By Kathy Jones

NEW YORK - More than three quarters of the 99 journalists and media workers killed worldwide in 2023 died in the Israel-Gaza war, the majority of them Palestinians killed in Israeli attacks on Gaza. The conflict claimed the lives of more journalists in three months than have ever been killed in a single country over an entire year, according to the Committee to Protect Journalists.

Investigating the circumstances of these war-related deaths – which also included three Lebanese and two Israeli journalists – was particularly challenging, not only because of the large number of deaths in a short time, but also because of the loss of those who could have provided more information. Many journalist victims’ families were killed along with them in Gaza, their colleagues died or fled, and Israeli military authorities adamantly deny targeting journalists or provide only scant information when they acknowledge press killings. Critical information about their lives and work may have been lost forever.

The 2023 global total – the highest since 2015 and an almost 44% increase on 2022’s figures – includes a record number of journalist killings – 78 – that CPJ research determined were work-related, with eight more still under investigation. Thirteen media workers also were killed last year.

Once the deaths in Gaza, Israel, and Lebanon are excluded, killings dropped markedly compared to 2022, when CPJ documented a total of 69 deaths, 43 of which were work-related. Outside of the deaths in the Israel-Gaza war, 22 journalists and media workers were killed worldwide in 2023. CPJ’s research confirmed that 13 of those deaths were work-related; the circumstances around the remaining deaths are still being investigated. In the 18 other nations where journalists were killed in 2023, CPJ documented one to two deaths in each.

However, the declining number is not an indication that journalism has become safer in other parts of the world. Indeed, CPJ’s annual prison census found that 2023 jailings of journalists – another key indicator of conditions for journalists and press freedom – remain close to record highs established in 2022.

Divisive elections, rising authoritarianism, ongoing conflicts, and powerful and expanding organized crime networks create conditions that continue to put journalists in peril. In some nations, these threats have become entrenched, resulting in the killings of at least one journalist a year for decades.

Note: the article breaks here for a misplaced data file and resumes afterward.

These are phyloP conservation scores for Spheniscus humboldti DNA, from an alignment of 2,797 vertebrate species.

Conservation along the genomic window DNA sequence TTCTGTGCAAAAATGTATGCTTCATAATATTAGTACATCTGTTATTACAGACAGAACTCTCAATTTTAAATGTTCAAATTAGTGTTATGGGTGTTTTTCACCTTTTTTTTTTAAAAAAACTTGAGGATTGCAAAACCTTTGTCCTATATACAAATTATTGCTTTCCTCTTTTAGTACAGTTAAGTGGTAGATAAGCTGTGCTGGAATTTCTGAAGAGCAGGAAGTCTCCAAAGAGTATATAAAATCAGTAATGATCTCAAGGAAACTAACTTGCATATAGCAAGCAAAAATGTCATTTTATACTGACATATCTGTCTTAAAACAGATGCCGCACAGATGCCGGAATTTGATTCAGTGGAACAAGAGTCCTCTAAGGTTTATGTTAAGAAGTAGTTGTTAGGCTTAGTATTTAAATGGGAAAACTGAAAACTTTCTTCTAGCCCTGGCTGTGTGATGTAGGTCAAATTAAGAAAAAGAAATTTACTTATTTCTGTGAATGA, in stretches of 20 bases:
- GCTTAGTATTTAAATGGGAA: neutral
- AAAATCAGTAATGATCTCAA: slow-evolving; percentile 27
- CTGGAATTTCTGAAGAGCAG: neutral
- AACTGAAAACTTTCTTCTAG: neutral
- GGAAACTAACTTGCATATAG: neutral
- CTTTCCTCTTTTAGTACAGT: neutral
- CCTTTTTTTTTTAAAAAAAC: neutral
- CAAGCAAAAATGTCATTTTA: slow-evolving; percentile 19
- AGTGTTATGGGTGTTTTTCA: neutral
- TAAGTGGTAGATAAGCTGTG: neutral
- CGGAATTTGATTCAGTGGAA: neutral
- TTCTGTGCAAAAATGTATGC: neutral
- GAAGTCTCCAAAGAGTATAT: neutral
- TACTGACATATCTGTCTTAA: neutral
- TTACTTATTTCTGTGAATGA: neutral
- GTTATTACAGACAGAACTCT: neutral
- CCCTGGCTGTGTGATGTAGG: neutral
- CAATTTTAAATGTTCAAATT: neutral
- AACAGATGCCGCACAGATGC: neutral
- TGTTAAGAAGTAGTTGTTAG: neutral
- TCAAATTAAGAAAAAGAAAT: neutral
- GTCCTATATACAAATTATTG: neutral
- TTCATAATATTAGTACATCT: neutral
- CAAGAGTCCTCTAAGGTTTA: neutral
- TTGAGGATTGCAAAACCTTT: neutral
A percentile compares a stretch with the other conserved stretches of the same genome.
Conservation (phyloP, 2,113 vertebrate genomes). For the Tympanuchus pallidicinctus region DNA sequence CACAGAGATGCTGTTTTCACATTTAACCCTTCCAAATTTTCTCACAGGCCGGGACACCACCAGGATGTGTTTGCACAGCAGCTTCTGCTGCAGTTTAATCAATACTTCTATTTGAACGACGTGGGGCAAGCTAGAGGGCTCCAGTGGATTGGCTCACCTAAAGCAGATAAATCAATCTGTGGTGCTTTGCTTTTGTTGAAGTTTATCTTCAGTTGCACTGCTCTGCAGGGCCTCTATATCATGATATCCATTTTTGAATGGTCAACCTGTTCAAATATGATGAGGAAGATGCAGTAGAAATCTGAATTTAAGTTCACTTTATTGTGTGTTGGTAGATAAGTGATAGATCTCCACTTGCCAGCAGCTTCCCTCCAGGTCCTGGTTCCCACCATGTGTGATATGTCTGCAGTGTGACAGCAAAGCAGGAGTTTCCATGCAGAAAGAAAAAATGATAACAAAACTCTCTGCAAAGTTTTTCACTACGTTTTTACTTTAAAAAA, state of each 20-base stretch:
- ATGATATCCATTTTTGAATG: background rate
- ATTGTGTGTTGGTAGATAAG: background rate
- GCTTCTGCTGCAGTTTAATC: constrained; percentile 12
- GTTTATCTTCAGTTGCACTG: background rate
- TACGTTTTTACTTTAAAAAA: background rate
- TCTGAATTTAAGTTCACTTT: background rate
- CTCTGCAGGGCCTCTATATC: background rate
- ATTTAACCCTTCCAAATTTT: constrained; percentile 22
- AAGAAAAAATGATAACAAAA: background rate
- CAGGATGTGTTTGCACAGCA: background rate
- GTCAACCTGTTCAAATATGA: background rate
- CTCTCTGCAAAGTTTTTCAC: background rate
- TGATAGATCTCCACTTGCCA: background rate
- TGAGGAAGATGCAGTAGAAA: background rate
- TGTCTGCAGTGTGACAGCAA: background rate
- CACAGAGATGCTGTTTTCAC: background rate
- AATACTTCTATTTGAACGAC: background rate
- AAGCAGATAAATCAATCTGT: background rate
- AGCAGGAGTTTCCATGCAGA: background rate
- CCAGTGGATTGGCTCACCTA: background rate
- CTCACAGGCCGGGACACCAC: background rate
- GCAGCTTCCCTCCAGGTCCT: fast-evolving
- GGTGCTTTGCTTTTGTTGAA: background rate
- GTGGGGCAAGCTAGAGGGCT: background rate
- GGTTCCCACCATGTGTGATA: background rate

Targeted killings of journalists in direct reprisal for their work, which CPJ classifies as murder, also persisted in 2023, with CPJ recording journalist murders in nine countries around the world.

In Mexico, where corruption and organized crime have long made it especially hard to determine whether a journalist’s killing was work-related, the country’s overall number of deaths fell from a record of 13 in 2022 to two in 2023. Nonetheless, journalists continued to face attacks, harassment, threats, and abduction, with a soon-to-be-published joint report by Amnesty International Mexico and CPJ finding that Mexico “has remained one of the world’s deadliest countries for journalists.”

Ukraine’s wartime decrease in journalist killings, from 13 work-related deaths in 2022 to two in 2023, may be due to factors such as improved training and safety awareness, Ukrainian authorities’ introduction of stricter accreditation rules for frontline work, and the stabilization of combat zones. Nevertheless journalists in Ukraine remain at great risk and early 2024 has already seen missile strikes that have injured journalists and attacks that may be targeted.

And while killings in regions outside the Middle East have mostly dropped, the death rate in sub-Saharan Africa has held steady, with six journalists killed per year since 2021. These totals include both deaths deemed to be work-related and killings still under investigation.